COMP7304. The wireless Internet and mobile network (6 credits)
In the recent few years, many new kinds of wireless network such as mobile ad-hoc network and wireless sensor network are under intensive research by researchers worldwide. These networks enhance the quality of human life as they not only facilitate efficient communications among people, they also let people learn more about their surrounding environments. However, have you ever thought of the potential problems induced by these new kinds of networks?
This course aims at introducing to you various kinds of next generation wireless and mobile networks. We will highlight the scenarios, the characteristics and the technologies behind each kind of network. Then based on their design, we will discuss the potential issues that can appear or even be caused by them. Next we will demonstrate how these issues can be resolved by computer science methodologies.
COMP7305. Cluster and cloud computing (6 credits)
This course offers an overview of current cluster and cloud technologies, and discusses various issues in the design and implementation of cluster and cloud systems. Topics include cluster architecture, cluster middleware, and virtualization techniques (e.g., Xen, KVM) used in modern data centers. We will discuss three types of Cloud computing platforms, including SaaS, PaaS, and IaaS, by providing motivating examples from companies such as Google, Amazon, and Microsoft; and introduce Hadoop MapReduce and Spark programming paradigms for large-scale data analysis.
Prerequisites: The students are expected to exercise the systems configuration and administration under a Linux cluster. Basic understanding of Linux operating system and some experiences in system level programming (C/C++ or Java) are required.
COMP7306. Web technologies (6 credits)
This course aims to give students a basic understanding of various Web technologies and their industry applications. Fundamental XML concepts and techniques, such as XML Schema, XSLT, SAX, and DOM, will be introduced. New technologies related to Web 2.0, web services, service oriented architecture (SOA), and cloud computing will be studied, including RSS, ATOM, Ajax, SOAP, WSDL, ebXML.
COMP7307. Advanced real-time embedded systems and applications (6 credits)
This course’s objective is to introduce advanced real-time scheduling techniques, design and implementation considerations for Embedded Systems. It covers topics on real-time scheduling algorithms, microcontroller architecture, Digital Signal Processors (DSP) architecture, System-on-Chips (SoC), real-time operating systems, and case studies on real-time applications.
Prerequisites: Students should have basic knowledge about operating systems.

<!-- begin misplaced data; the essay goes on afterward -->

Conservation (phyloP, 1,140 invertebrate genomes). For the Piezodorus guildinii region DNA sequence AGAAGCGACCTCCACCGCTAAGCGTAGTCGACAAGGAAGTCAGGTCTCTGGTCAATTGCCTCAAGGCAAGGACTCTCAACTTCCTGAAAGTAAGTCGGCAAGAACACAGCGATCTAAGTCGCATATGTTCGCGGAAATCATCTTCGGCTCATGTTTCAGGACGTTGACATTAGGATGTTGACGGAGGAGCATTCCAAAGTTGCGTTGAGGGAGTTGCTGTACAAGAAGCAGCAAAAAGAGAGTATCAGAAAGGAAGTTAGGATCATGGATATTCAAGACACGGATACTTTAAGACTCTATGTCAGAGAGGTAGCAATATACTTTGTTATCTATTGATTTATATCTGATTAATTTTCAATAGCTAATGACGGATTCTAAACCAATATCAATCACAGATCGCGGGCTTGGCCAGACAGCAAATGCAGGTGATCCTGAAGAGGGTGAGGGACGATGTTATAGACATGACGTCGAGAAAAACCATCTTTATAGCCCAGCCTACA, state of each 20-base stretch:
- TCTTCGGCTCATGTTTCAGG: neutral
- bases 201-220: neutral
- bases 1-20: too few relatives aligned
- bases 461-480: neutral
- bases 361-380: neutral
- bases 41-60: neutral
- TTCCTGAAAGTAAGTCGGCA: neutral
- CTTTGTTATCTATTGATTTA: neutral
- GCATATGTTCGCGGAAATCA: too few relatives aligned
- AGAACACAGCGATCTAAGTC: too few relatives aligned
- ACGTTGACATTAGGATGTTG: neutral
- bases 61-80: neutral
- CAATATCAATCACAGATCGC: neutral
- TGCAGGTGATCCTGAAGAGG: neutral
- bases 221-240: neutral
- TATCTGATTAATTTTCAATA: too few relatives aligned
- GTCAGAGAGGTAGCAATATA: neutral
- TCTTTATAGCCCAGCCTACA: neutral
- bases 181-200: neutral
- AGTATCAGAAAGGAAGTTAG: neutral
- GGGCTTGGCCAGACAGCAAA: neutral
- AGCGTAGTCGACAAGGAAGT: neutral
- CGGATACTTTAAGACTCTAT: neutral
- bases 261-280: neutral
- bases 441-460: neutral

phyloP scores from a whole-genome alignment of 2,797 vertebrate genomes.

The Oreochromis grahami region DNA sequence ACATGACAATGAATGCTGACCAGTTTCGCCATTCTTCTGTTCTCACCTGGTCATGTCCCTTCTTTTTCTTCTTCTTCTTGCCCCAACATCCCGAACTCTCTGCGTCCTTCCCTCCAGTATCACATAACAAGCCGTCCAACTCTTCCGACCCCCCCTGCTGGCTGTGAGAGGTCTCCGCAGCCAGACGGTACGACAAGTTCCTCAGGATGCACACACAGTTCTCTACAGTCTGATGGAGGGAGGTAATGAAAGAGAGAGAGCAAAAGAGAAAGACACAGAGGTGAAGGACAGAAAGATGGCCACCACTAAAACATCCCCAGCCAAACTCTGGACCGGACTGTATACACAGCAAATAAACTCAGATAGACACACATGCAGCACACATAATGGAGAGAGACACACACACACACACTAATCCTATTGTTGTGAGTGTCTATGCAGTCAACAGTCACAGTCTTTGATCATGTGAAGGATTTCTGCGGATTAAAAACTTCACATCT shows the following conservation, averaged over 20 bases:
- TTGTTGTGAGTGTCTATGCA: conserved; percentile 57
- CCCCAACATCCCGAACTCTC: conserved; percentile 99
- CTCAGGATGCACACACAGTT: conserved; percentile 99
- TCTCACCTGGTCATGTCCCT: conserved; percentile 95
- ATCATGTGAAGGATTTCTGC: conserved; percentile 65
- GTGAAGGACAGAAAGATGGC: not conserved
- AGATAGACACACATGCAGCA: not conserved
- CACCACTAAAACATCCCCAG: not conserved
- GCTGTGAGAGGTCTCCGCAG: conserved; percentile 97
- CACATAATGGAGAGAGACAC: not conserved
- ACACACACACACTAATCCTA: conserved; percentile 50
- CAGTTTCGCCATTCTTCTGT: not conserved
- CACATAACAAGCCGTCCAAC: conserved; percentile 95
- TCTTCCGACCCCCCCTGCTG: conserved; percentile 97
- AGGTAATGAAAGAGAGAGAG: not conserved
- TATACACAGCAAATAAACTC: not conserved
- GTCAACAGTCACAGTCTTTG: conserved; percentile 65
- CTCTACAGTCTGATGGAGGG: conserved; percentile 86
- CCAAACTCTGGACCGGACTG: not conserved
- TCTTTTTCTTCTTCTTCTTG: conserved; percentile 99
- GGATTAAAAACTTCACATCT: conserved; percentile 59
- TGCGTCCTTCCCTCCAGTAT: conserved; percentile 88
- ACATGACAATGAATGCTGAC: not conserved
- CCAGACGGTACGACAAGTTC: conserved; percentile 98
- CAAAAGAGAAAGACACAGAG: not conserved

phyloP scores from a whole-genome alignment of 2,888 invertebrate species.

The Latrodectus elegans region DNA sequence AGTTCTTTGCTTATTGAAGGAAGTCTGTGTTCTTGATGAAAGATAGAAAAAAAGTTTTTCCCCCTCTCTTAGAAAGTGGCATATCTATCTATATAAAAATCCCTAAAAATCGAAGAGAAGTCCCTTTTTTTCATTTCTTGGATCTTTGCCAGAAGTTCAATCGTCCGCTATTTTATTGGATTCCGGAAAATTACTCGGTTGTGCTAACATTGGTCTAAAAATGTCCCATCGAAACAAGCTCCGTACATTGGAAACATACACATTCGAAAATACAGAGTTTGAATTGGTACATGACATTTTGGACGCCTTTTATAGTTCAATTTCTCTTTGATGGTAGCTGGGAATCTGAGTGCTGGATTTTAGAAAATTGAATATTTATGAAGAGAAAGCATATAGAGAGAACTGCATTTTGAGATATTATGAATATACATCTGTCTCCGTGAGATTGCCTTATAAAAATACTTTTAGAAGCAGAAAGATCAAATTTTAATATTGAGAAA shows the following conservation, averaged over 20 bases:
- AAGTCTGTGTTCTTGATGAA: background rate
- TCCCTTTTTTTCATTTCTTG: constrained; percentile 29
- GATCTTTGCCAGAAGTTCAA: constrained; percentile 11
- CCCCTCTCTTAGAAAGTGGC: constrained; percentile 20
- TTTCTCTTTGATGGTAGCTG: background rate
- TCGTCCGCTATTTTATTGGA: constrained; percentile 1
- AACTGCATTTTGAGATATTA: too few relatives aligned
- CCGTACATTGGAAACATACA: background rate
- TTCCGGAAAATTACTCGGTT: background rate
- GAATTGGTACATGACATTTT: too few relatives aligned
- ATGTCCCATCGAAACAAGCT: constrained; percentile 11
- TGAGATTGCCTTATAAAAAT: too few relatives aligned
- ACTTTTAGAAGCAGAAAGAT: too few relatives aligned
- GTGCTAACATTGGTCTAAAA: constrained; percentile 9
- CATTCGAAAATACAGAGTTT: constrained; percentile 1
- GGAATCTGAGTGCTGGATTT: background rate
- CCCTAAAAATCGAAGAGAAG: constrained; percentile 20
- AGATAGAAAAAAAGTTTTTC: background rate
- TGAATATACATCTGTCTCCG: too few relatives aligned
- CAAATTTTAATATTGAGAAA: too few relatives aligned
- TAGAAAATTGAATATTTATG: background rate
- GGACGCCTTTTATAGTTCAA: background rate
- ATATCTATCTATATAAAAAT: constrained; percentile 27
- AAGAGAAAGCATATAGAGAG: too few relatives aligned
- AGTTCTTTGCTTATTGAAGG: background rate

COMP7403. Computational molecular biology (6 credits)
To introduce computational methods and data structures for analyzing biological data (e.g. DNA, RNA and protein sequences). Typical topics include basics of molecular biology; biological sequence analysis; indexing data structures; RNA secondary structure alignment/prediction and phylogeny.
COMP7404. Computational intelligence and machine learning (6 credits)
This course will teach a broad set of principles and tools that will provide the mathematical and algorithmic framework for tackling problems using Artificial Intelligence (AI) and Machine Learning (ML). AI and ML are highly interdisciplinary fields with impact in different applications, such as, biology, robotics, language, economics, and computer science. AI is the science and engineering of making intelligent machines, especially intelligent computer programs, while ML refers to the changes in systems that perform tasks associated with AI.
Topics may include a subset of the following: problem solving by search, heuristic (informed) search, constraint satisfaction, games, knowledge-based agents, supervised learning, unsupervised learning; learning theory, reinforcement learning and adaptive control.
Pre-requisites: Nil, but knowledge of data structures and algorithms, probability, linear algebra, and programming would be an advantage.
COMP7405. Techniques in computational finance (6 credits)
This course introduces the major computation problems in the field of financial derivatives and various computational methods/techniques for solving these problems. The lectures start with a short introduction on various financial derivative products, and then move to the derivation of the mathematical models employed in the valuation of these products, and finally come to the solving techniques for the models.
Pre-requisites: No prior finance knowledge is required. Students are assumed to have basic competence in calculus and probability (up to the level of knowing the concepts of random variables, normal distributions, etc.). Knowledge in at least one programming language is required for the assignments/final project.
COMP7406. Software development for quantitative finance (6 credits)
This course introduces the tools and technologies widely used in industry for building applications for Quantitative Finance. From analysis and design to development and implementation, this course covers: modeling financial data and designing financial application using UML, a de facto industry standard for object oriented design and development; applying design patterns in financial application; basic skills on translating financial mathematics into spreadsheets using Microsoft Excel and VBA; developing Excel C++ add-ins for financial computation.
Pre-requisites: This course assumes basic understanding of financial concepts covered in COMP7802. Experience in C++/C programming is required.
COMP7407. Securities transaction banking (6 credits)